Shrink Schools To Fit Enrollment, Atlanta Chief Urges
Superintendent Benjamin O. Canada of Atlanta has urged that more than a sixth of the district's public schools be closed for the sake of efficiency.
The superintendent last month announced plans to close 18 of the district's 106 schools next fall. The district would reassign the schools' resources, teachers, and 6,300 students, he said.
Mr. Canada, who took office last August, said the district has needed to downsize for some time because enrollment has decreased dramatically in recent decades.
"We currently have space to accommodate 100,000-plus students, and we only have 59,000," Mr. Canada said last week.
"We want to insure success for all children," Mr. Canada added. "And success for all children means we should be spending human resources and fiscal resources in a way that promotes quality education, and not on overhead for facilities we don't need."
The school board has yet to vote on Mr. Canada's proposal, and it expects to have public hearings on the matter in the coming months.
The superintendent's proposal already has met resistance from some parents who have successfully fought previous efforts to close schools in their neighborhoods.
Anita L. Brooks, the president of the 2,300-member Atlanta Federation of Teachers, said last week that several parents have called the union to complain that the district planned to subject their children to long bus rides to and from school and to close schools that are focal points in their communities.
She added, however, that the current school board and superintendent appear more resolute than their predecessors about the need to close schools.
Ms. Brooks praised the plan as educationally sound and said the union supports it as long as it does not lead to district personnel losing their jobs.
The union has asked that the district earmark the savings from the school closings for needed renovation work at the sites still in use.
'Success for All'
Under the superintendent's plan, the district would close 15 elementary schools and three high schools that are considered especially costly to renovate or equip for new technology.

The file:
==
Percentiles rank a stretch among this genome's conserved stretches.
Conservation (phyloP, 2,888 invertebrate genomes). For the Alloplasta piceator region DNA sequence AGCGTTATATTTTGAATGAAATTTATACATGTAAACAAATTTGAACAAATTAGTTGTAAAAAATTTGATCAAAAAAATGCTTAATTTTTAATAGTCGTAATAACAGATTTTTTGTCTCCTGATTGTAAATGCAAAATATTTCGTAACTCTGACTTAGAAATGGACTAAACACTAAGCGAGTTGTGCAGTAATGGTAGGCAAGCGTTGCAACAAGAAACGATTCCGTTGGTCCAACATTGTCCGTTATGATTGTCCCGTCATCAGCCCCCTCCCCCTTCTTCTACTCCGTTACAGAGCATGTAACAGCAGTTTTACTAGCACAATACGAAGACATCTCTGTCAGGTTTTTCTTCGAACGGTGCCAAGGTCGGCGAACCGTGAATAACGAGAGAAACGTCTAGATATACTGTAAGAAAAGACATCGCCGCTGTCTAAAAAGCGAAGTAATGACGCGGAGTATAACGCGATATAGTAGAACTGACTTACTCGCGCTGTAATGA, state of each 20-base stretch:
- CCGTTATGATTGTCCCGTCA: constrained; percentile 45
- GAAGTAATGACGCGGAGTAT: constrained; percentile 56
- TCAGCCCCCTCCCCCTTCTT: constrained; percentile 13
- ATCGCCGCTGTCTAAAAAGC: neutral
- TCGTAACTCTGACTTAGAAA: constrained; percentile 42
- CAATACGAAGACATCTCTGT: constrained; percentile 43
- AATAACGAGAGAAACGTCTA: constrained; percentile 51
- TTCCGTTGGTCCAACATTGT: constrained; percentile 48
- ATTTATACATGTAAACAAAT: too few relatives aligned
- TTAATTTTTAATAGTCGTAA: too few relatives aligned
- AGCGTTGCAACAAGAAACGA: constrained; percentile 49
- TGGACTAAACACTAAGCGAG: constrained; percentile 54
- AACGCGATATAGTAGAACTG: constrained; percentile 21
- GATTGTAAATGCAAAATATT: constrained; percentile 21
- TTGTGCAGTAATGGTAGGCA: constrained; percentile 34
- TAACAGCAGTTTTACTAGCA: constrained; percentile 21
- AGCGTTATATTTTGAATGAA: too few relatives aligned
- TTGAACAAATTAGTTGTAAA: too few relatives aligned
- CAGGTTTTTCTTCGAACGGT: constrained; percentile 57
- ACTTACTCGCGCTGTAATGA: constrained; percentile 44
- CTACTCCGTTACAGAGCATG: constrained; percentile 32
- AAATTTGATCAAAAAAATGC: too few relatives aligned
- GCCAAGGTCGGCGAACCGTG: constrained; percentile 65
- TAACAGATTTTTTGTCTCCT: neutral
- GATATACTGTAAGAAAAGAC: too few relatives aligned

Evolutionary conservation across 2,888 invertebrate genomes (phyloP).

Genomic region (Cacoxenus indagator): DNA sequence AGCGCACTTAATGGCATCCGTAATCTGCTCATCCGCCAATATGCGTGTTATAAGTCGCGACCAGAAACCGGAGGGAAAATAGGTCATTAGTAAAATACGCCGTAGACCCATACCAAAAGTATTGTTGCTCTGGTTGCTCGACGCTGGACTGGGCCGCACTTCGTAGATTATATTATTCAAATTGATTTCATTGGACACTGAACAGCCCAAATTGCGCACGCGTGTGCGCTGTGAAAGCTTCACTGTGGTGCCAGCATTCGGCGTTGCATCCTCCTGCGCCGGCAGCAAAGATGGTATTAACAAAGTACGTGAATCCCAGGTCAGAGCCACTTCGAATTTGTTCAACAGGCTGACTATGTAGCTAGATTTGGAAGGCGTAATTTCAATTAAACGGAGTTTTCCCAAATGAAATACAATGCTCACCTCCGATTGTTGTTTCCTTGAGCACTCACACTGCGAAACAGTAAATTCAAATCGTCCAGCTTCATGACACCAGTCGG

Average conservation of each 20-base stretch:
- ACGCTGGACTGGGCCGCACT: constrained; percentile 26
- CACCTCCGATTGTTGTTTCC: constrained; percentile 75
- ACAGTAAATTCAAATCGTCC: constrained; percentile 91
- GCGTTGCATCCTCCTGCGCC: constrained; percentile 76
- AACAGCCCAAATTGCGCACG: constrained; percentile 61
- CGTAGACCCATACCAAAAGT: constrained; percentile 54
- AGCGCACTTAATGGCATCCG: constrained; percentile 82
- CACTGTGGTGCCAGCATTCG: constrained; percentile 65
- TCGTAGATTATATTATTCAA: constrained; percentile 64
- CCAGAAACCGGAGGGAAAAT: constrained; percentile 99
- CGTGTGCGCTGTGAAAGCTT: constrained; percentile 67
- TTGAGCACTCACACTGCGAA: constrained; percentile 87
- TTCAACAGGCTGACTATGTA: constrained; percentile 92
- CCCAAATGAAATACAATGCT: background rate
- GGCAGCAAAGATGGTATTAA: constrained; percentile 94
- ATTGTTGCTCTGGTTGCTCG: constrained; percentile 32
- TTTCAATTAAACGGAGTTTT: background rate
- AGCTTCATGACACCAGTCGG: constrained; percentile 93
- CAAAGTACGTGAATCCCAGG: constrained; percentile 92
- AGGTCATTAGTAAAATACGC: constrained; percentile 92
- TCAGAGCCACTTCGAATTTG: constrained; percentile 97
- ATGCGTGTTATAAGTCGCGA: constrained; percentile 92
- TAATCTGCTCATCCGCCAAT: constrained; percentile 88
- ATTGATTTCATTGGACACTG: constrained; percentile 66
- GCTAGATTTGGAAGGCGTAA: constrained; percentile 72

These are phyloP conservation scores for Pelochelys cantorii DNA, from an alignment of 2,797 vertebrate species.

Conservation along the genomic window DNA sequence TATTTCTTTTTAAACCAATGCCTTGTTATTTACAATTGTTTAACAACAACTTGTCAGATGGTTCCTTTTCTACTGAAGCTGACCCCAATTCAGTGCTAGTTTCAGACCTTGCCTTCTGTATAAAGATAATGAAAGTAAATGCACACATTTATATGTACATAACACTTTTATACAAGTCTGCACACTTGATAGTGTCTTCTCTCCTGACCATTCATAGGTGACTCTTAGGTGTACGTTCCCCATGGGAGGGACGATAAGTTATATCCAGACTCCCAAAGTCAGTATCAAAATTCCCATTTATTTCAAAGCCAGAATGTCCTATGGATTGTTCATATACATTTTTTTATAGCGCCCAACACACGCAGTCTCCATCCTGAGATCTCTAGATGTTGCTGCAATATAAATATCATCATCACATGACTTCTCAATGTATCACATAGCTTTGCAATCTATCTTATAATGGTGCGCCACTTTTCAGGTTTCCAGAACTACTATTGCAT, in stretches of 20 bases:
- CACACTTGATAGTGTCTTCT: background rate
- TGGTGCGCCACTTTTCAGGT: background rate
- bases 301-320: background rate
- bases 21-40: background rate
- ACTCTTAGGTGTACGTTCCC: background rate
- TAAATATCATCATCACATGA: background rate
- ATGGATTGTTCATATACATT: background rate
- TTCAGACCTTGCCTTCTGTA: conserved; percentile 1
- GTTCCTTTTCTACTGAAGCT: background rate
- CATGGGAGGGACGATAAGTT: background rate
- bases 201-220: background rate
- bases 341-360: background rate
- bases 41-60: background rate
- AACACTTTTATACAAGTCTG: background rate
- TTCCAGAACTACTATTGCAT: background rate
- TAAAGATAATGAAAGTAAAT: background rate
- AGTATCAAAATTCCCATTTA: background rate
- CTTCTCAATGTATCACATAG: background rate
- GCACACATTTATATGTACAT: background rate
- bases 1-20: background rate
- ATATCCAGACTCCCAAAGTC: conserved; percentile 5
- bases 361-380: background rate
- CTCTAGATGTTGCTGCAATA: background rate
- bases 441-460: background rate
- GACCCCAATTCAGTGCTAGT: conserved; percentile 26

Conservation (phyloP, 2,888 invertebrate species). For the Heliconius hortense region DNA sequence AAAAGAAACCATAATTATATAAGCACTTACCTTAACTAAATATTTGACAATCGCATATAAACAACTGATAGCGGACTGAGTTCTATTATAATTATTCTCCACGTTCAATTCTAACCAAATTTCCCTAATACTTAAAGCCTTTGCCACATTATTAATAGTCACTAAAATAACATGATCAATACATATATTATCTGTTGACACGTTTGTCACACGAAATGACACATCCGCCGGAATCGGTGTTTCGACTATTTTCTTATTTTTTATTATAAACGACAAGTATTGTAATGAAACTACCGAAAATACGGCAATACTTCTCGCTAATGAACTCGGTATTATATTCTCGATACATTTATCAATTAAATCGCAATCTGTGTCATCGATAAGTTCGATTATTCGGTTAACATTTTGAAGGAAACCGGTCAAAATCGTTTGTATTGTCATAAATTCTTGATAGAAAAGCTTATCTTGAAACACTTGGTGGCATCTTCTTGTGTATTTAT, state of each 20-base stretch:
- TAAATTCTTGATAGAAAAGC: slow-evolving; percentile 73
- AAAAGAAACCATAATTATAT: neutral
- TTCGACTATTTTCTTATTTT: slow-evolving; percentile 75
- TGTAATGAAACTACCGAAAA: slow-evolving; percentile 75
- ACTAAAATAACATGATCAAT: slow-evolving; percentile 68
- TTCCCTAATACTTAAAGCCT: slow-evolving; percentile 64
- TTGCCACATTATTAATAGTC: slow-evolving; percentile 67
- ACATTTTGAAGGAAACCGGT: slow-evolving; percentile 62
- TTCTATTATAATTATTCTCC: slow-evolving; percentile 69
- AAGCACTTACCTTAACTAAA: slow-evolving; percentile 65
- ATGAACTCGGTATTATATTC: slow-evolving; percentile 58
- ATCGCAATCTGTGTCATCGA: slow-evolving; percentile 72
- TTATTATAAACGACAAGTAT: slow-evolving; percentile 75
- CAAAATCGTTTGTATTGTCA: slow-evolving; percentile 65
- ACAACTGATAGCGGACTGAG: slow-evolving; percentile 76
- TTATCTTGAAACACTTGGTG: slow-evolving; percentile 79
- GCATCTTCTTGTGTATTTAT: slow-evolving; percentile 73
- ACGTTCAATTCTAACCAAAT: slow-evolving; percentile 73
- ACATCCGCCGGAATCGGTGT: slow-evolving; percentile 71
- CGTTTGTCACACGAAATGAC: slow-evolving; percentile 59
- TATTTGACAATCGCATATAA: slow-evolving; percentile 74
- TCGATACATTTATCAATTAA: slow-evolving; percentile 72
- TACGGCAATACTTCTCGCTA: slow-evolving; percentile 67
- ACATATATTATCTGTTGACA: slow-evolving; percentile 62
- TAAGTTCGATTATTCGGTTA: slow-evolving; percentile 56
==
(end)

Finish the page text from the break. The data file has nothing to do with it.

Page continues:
In a letter to district parents, Mr. Canada said schools were chosen for closure based on their deficiencies in such factors as enrollment, ability to meet current needs, and accessibility to children with disabilities.
The superintendent's plan, which he calls "Success for All Children," also would cut travel time for specialists such as art and music teachers and elementary school counselors who work at several schools. Each likely would have fewer schools to serve and spend less time on the road once the 18 schools were closed.
The superintendent also has proposed using a lottery to determine where students would be allowed to transfer and instituting a hub-based school-bus system to transport students more efficiently.
"Change is very difficult for us to accept, but we will stay the course in terms of our recommendations," Mr. Canada said.
The district faced a potential raid on its budget last month as the Atlanta City Council looked to school money to pay for raises for city employees. Under the terms of a 1985 agreement, the city gives the district 30 percent of its revenues from a local sales tax.
Some city officials have sought to get out of the agreement since last year, however, and council members last month argued that ending it could generate the $18 million to $20 million needed to finance pay increases for city workers, some of whom have been working two years under a salary freeze.
Mr. Canada, who had vowed to fight such a budget change, last week said he was confident that it has been thwarted by the opposition of the mayor and several council members.
Vol. 14, Issue 28